The National Air Transportation Association (NATA), on behalf of its members conducting air carrier operations under Part 135, requested rulemaking to expand the number of pilot line checks performed by operators, improving safety and decreasing demands on limited FAA resources. NATA’s petition, if adopted, would allow FAA-approved company check pilots to conduct the pilot line checks required by § 135.299 throughout the certificate holder’s fleet of aircraft that are of the same category and class. In addition, NATA requested the FAA provide guidance specifying the suggested content for the pilot line check.
“Although NATA previously filed a petition for exemption permitting the same authority for a limited duration due to COVID-19, we subsequently determined that the safety and efficiency gains afforded by this relief were beneficial enough to warrant a permanent change through a petition for rulemaking,” stated NATA President and CEO Timothy Obitts. “This amendment will result in long-term cost savings, safety improvement, and efficiency gains for operators, as well as a positive impact for the FAA and, potentially, the environment.”
The petition notes that “the purpose of the line check is not to evaluate piloting skill and that the carrier’s check pilots are best equipped to determine that pilots are operating in accordance with company policy and procedures.” NATA goes on to explain that, “the intended purpose of the line check is best fulfilled by company check pilots who have a full understanding of company procedures and culture.” NATA’s proposal stipulates that the carrier’s check pilots must be currently qualified as a Pilot in Command in the same category and class of aircraft in which the check is administered.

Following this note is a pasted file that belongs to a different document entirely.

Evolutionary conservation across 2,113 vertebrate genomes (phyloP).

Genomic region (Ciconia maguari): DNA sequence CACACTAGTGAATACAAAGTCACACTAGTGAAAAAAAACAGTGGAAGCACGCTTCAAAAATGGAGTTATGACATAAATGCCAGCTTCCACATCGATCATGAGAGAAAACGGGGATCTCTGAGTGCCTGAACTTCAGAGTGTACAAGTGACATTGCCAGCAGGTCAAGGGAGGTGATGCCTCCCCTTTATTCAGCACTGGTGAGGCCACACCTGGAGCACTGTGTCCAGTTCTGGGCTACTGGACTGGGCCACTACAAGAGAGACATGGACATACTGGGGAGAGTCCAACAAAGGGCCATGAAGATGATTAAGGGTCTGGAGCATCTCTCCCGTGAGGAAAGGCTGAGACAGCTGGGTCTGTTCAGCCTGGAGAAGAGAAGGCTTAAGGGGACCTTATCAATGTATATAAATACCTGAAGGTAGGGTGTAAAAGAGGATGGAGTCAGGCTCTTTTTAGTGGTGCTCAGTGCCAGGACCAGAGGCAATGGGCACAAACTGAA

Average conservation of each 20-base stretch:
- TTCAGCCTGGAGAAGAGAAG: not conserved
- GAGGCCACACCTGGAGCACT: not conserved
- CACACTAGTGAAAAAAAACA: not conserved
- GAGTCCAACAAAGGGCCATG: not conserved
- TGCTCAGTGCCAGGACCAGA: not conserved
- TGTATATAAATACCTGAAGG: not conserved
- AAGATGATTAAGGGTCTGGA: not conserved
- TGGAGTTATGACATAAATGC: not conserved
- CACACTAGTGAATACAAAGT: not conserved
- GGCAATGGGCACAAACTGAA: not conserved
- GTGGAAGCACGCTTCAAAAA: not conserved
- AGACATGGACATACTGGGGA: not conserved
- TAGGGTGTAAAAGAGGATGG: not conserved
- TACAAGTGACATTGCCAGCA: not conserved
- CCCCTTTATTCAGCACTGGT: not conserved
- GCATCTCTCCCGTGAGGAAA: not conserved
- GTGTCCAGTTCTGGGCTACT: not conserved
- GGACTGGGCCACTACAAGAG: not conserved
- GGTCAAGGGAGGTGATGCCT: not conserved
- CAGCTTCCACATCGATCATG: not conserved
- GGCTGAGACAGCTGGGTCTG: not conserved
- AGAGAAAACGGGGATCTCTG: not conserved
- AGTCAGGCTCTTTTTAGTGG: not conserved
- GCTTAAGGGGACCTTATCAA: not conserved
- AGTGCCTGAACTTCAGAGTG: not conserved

“Today, FAA inspectors conduct many pilot checks and are able to safely do so without being currently qualified in the aircraft. The FAA has also emphasized the importance of regulations stipulating that carriers conduct their own pilot checking rather than relying on FAA resources whenever feasible,” NATA Vice President of Regulatory Affairs John McGraw explained. “The changes we propose are consistent with the regulatory mandate and, because FAA inspectors have already demonstrated these checks can be safely accomplished in the manner proposed by NATA, the safety standard is maintained,” McGraw added.
NATA notes additional benefits, such as lower FAA costs from decreased inspector travel for checks, increased time for inspectors to perform other oversight functions, and safety benefits from decreased operational exposures (due to fewer flights conducted specifically for checks).
Further, because these changes allow a reduction in the number of flights that are conducted solely for the purpose of performing the line check, the change could prove beneficial to the environment.